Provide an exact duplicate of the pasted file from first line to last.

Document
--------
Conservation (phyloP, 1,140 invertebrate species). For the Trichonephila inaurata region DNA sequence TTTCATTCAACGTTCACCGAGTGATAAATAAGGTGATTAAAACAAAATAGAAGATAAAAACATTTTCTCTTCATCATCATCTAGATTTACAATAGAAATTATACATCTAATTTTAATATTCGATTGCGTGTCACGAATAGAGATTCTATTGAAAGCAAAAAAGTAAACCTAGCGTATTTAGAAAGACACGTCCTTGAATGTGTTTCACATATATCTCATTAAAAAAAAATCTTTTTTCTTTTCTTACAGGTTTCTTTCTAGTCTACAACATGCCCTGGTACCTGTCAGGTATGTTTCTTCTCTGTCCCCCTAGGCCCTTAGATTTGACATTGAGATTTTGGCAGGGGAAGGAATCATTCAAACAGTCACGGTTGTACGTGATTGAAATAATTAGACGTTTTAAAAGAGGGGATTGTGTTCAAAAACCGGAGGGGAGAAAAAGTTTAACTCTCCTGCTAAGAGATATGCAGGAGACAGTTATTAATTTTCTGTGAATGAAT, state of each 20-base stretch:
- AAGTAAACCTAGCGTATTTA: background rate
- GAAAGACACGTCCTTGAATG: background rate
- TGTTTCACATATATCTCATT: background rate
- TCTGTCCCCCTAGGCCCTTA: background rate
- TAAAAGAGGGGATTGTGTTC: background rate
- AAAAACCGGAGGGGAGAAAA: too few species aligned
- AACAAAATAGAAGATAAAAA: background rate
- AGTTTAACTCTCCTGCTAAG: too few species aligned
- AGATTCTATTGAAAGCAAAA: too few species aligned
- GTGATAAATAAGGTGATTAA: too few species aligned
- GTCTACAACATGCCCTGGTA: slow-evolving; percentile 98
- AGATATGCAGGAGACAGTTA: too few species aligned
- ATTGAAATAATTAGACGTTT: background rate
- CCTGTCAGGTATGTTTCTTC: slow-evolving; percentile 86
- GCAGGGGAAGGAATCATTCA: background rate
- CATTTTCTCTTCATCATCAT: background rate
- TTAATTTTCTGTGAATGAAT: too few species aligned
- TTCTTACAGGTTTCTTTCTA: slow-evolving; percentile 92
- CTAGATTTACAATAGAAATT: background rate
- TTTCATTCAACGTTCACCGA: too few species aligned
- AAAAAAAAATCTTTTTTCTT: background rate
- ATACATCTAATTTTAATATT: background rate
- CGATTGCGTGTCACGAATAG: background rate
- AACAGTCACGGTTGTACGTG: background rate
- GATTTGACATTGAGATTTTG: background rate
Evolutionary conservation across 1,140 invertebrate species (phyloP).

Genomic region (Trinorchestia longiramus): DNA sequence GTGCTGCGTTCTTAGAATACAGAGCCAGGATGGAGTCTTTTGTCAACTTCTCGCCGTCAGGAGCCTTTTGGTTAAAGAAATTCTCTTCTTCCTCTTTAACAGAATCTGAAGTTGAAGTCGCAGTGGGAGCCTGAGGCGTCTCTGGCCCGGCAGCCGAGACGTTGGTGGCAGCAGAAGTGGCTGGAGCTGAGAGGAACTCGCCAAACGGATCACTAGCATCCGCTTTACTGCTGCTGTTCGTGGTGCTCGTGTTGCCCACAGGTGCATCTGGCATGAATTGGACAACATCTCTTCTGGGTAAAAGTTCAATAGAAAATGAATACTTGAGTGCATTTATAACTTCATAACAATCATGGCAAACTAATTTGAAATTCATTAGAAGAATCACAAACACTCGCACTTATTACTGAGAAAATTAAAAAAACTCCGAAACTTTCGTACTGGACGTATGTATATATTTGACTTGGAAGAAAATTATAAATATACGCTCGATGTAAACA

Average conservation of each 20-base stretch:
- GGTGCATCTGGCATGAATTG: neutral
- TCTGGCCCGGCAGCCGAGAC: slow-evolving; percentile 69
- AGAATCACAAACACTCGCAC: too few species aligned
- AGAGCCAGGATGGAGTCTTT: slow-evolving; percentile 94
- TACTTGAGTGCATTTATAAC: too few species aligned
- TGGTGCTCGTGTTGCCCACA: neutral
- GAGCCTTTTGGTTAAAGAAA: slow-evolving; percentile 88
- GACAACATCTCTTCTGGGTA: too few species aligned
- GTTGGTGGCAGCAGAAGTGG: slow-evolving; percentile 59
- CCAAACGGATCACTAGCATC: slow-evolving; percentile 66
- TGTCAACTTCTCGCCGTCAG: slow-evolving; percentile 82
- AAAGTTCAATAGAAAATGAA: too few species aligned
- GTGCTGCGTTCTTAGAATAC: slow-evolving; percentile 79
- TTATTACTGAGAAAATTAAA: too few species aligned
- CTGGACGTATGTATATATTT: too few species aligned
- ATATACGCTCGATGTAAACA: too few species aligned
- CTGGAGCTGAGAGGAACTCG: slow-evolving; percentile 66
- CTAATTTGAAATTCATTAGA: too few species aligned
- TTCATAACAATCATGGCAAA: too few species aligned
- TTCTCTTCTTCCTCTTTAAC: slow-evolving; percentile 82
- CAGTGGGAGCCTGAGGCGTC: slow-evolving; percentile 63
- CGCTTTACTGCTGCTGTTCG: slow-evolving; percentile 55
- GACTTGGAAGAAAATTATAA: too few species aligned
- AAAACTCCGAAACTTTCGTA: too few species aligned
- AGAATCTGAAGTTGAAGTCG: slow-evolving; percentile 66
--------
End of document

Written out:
Conservation (phyloP, 1,140 invertebrate species). For the Trichonephila inaurata region DNA sequence TTTCATTCAACGTTCACCGAGTGATAAATAAGGTGATTAAAACAAAATAGAAGATAAAAACATTTTCTCTTCATCATCATCTAGATTTACAATAGAAATTATACATCTAATTTTAATATTCGATTGCGTGTCACGAATAGAGATTCTATTGAAAGCAAAAAAGTAAACCTAGCGTATTTAGAAAGACACGTCCTTGAATGTGTTTCACATATATCTCATTAAAAAAAAATCTTTTTTCTTTTCTTACAGGTTTCTTTCTAGTCTACAACATGCCCTGGTACCTGTCAGGTATGTTTCTTCTCTGTCCCCCTAGGCCCTTAGATTTGACATTGAGATTTTGGCAGGGGAAGGAATCATTCAAACAGTCACGGTTGTACGTGATTGAAATAATTAGACGTTTTAAAAGAGGGGATTGTGTTCAAAAACCGGAGGGGAGAAAAAGTTTAACTCTCCTGCTAAGAGATATGCAGGAGACAGTTATTAATTTTCTGTGAATGAAT, state of each 20-base stretch:
- AAGTAAACCTAGCGTATTTA: background rate
- GAAAGACACGTCCTTGAATG: background rate
- TGTTTCACATATATCTCATT: background rate
- TCTGTCCCCCTAGGCCCTTA: background rate
- TAAAAGAGGGGATTGTGTTC: background rate
- AAAAACCGGAGGGGAGAAAA: too few species aligned
- AACAAAATAGAAGATAAAAA: background rate
- AGTTTAACTCTCCTGCTAAG: too few species aligned
- AGATTCTATTGAAAGCAAAA: too few species aligned
- GTGATAAATAAGGTGATTAA: too few species aligned
- GTCTACAACATGCCCTGGTA: slow-evolving; percentile 98
- AGATATGCAGGAGACAGTTA: too few species aligned
- ATTGAAATAATTAGACGTTT: background rate
- CCTGTCAGGTATGTTTCTTC: slow-evolving; percentile 86
- GCAGGGGAAGGAATCATTCA: background rate
- CATTTTCTCTTCATCATCAT: background rate
- TTAATTTTCTGTGAATGAAT: too few species aligned
- TTCTTACAGGTTTCTTTCTA: slow-evolving; percentile 92
- CTAGATTTACAATAGAAATT: background rate
- TTTCATTCAACGTTCACCGA: too few species aligned
- AAAAAAAAATCTTTTTTCTT: background rate
- ATACATCTAATTTTAATATT: background rate
- CGATTGCGTGTCACGAATAG: background rate
- AACAGTCACGGTTGTACGTG: background rate
- GATTTGACATTGAGATTTTG: background rate
Evolutionary conservation across 1,140 invertebrate species (phyloP).

Genomic region (Trinorchestia longiramus): DNA sequence GTGCTGCGTTCTTAGAATACAGAGCCAGGATGGAGTCTTTTGTCAACTTCTCGCCGTCAGGAGCCTTTTGGTTAAAGAAATTCTCTTCTTCCTCTTTAACAGAATCTGAAGTTGAAGTCGCAGTGGGAGCCTGAGGCGTCTCTGGCCCGGCAGCCGAGACGTTGGTGGCAGCAGAAGTGGCTGGAGCTGAGAGGAACTCGCCAAACGGATCACTAGCATCCGCTTTACTGCTGCTGTTCGTGGTGCTCGTGTTGCCCACAGGTGCATCTGGCATGAATTGGACAACATCTCTTCTGGGTAAAAGTTCAATAGAAAATGAATACTTGAGTGCATTTATAACTTCATAACAATCATGGCAAACTAATTTGAAATTCATTAGAAGAATCACAAACACTCGCACTTATTACTGAGAAAATTAAAAAAACTCCGAAACTTTCGTACTGGACGTATGTATATATTTGACTTGGAAGAAAATTATAAATATACGCTCGATGTAAACA

Average conservation of each 20-base stretch:
- GGTGCATCTGGCATGAATTG: neutral
- TCTGGCCCGGCAGCCGAGAC: slow-evolving; percentile 69
- AGAATCACAAACACTCGCAC: too few species aligned
- AGAGCCAGGATGGAGTCTTT: slow-evolving; percentile 94
- TACTTGAGTGCATTTATAAC: too few species aligned
- TGGTGCTCGTGTTGCCCACA: neutral
- GAGCCTTTTGGTTAAAGAAA: slow-evolving; percentile 88
- GACAACATCTCTTCTGGGTA: too few species aligned
- GTTGGTGGCAGCAGAAGTGG: slow-evolving; percentile 59
- CCAAACGGATCACTAGCATC: slow-evolving; percentile 66
- TGTCAACTTCTCGCCGTCAG: slow-evolving; percentile 82
- AAAGTTCAATAGAAAATGAA: too few species aligned
- GTGCTGCGTTCTTAGAATAC: slow-evolving; percentile 79
- TTATTACTGAGAAAATTAAA: too few species aligned
- CTGGACGTATGTATATATTT: too few species aligned
- ATATACGCTCGATGTAAACA: too few species aligned
- CTGGAGCTGAGAGGAACTCG: slow-evolving; percentile 66
- CTAATTTGAAATTCATTAGA: too few species aligned
- TTCATAACAATCATGGCAAA: too few species aligned
- TTCTCTTCTTCCTCTTTAAC: slow-evolving; percentile 82
- CAGTGGGAGCCTGAGGCGTC: slow-evolving; percentile 63
- CGCTTTACTGCTGCTGTTCG: slow-evolving; percentile 55
- GACTTGGAAGAAAATTATAA: too few species aligned
- AAAACTCCGAAACTTTCGTA: too few species aligned
- AGAATCTGAAGTTGAAGTCG: slow-evolving; percentile 66